“The main reason I work while I’m away is because I like to travel and adventure most of the time. Usually you wouldn’t find me in one place for more than three weeks. I get bored easily, and feel more creative with movement and adventure in my life. Because of this, I just work wherever I am,” said Hawley, who believes more companies will now embrace this way of working.

Working while traveling does blur the lines between screen time and genuine down time, but Hawley makes sure to switch off completely around three times a year.

While Hawley doesn’t mind “what people do, or from where, as long as their work gets done”, making the best of this means individuals taking responsibility for how work gets covered when they are truly offline, as well as setting and enforcing those boundaries.

Once travel restrictions fully ease, a working vacation to Hawley’s native Australia is a priority, making the most of the 20-hour flight time from Austin to Melbourne.

Similarly, fellow Australian Hannah Wickes, CMO at carbon-positive search engine Ecosia, is looking forward to taking up the Berlin-based company’s new policy of a four-week working vacation around Christmas and Easter.

“A huge amount of the team is from North and South America, so to make the most out of a trip like that, it makes sense to work remotely plus have a holiday,” said Wickes.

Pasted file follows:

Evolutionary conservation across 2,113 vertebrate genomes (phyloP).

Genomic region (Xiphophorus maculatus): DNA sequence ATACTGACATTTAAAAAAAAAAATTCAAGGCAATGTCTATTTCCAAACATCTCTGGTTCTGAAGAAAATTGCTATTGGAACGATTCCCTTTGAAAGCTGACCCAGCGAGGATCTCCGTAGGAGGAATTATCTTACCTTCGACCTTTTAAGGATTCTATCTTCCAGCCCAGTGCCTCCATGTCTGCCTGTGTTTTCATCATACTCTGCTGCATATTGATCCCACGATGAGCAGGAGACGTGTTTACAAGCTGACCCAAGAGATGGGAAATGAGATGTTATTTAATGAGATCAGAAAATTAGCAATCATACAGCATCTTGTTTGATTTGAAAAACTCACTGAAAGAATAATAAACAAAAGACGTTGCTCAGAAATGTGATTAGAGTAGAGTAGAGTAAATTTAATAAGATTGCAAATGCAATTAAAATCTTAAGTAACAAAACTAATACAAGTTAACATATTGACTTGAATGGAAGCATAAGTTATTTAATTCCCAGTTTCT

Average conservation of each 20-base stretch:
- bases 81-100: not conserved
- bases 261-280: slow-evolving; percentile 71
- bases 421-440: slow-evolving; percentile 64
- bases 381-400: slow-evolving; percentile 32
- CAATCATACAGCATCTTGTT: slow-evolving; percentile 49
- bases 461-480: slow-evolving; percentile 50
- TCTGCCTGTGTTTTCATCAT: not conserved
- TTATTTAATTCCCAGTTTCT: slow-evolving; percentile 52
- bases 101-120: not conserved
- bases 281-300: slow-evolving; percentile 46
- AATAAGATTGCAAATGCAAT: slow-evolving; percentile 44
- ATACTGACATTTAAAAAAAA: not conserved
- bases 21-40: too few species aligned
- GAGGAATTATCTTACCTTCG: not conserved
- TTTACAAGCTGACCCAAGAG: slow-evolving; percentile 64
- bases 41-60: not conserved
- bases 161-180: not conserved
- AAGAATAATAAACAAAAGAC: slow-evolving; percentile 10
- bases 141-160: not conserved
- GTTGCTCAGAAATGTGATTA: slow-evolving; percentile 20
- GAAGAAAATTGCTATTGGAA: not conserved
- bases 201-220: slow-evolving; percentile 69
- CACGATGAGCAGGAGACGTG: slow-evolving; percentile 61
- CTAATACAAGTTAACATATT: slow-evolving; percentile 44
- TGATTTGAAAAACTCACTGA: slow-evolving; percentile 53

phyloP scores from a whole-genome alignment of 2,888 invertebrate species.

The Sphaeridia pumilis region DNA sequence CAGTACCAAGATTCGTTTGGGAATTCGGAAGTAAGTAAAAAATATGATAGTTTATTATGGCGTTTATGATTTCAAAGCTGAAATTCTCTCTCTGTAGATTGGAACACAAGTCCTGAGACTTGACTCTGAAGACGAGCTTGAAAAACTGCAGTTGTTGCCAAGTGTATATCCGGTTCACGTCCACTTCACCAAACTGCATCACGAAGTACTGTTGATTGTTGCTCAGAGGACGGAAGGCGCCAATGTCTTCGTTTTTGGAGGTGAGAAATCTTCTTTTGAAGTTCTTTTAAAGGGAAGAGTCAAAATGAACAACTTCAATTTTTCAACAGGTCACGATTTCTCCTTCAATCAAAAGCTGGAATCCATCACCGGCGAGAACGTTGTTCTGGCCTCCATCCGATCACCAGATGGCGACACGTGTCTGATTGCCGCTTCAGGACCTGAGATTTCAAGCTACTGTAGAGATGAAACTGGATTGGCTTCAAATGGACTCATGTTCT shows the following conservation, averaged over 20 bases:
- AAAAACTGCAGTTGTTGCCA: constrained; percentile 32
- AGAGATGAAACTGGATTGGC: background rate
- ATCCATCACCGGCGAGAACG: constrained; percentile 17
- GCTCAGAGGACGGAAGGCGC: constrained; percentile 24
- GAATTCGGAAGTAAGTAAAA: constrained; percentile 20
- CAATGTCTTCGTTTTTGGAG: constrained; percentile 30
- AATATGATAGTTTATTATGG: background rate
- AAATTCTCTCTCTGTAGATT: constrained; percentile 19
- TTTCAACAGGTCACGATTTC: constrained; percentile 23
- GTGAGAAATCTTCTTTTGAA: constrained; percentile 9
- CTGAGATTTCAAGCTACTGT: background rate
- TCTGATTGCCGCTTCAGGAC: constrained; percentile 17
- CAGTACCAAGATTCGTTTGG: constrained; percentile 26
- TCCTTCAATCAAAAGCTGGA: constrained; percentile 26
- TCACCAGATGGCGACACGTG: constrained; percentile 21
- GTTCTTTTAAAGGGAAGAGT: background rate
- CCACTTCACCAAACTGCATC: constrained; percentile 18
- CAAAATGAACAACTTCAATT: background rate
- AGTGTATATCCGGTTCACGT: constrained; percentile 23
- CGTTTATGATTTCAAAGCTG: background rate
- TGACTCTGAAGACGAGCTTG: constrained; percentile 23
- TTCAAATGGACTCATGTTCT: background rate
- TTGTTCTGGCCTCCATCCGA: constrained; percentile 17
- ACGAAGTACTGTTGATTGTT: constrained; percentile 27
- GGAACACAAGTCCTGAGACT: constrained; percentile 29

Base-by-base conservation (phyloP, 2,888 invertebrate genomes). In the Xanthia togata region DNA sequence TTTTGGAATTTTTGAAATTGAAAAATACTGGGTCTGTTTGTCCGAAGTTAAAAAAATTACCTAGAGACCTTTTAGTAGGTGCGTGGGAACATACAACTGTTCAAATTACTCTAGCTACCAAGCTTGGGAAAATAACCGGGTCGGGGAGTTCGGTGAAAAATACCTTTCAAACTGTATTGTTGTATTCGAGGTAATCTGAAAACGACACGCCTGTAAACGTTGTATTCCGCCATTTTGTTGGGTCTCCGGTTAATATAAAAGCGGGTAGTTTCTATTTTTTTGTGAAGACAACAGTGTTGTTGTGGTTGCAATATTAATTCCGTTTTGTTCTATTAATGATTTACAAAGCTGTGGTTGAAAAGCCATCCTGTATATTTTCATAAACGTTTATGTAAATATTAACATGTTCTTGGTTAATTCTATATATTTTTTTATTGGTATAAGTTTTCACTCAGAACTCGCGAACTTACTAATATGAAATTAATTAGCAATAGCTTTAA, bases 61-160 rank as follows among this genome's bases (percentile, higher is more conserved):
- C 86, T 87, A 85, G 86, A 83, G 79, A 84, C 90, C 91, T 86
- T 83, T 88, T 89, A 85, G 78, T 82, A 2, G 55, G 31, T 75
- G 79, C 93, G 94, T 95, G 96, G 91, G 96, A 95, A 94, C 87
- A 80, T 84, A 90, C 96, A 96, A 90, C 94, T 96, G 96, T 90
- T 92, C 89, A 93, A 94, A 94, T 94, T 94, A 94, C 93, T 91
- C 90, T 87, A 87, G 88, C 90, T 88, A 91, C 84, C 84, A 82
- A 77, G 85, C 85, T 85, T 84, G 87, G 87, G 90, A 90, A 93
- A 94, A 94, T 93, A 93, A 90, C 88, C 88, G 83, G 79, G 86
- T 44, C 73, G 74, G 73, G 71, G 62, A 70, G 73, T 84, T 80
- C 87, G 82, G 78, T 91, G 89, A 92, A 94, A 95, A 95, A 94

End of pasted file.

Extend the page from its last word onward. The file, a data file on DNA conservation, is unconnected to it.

Closer to home for those in the U.K., Portugal is styling itself as a remote working hotspot, with hubs in the Algarve and on the island of Madeira. At the time of publication, the country was recently moved to the U.K.’s ‘amber list’, meaning a quarantine period and testing is required on return.

While Loveholidays initially only analyzed U.K. long-haul destinations, its on-request scoring of Portugal put it on par with St Lucia on its original list. U.S. and U.K. visitors can stay up to 90 days without a visa.

According to Algarve Evolution president Miguel Fernandes, the Algarve Digital Nomads Facebook group has doubled its membership over the past two years to over 5,000, 70% of which he estimated are working vacationers and the remainder remote workers who have permanently relocated.

Investment entrepreneur Marc Peterzens, a Finnish expat who was based in London, began visiting the Algarve frequently from 2019, but now has plans to stay permanently there with his wife (a consultant for a U.S. firm) and two school-aged children. The plan was to be closer to his ageing mother, who was already based there, while escaping the big city.

“As an entrepreneur you can have the choice of where you want to live. The Algarve is the best of both worlds, with a fantastic climate and excellent infrastructure,” said Peterzens. “If you can work close to where you want to spend your leisure time, then when you have free time, you’re already there.”

Peterzens is keen on future working vacations, potentially leaving the Algarve during its peak summer season to visit Finland, the U.K. or even Asia. But, he noted, working holidays for families with working parents would only be viable if short-term childcare was available, so they don’t become the sole domain of people with no dependent children — something travel providers and tourism destinations will need to seriously consider.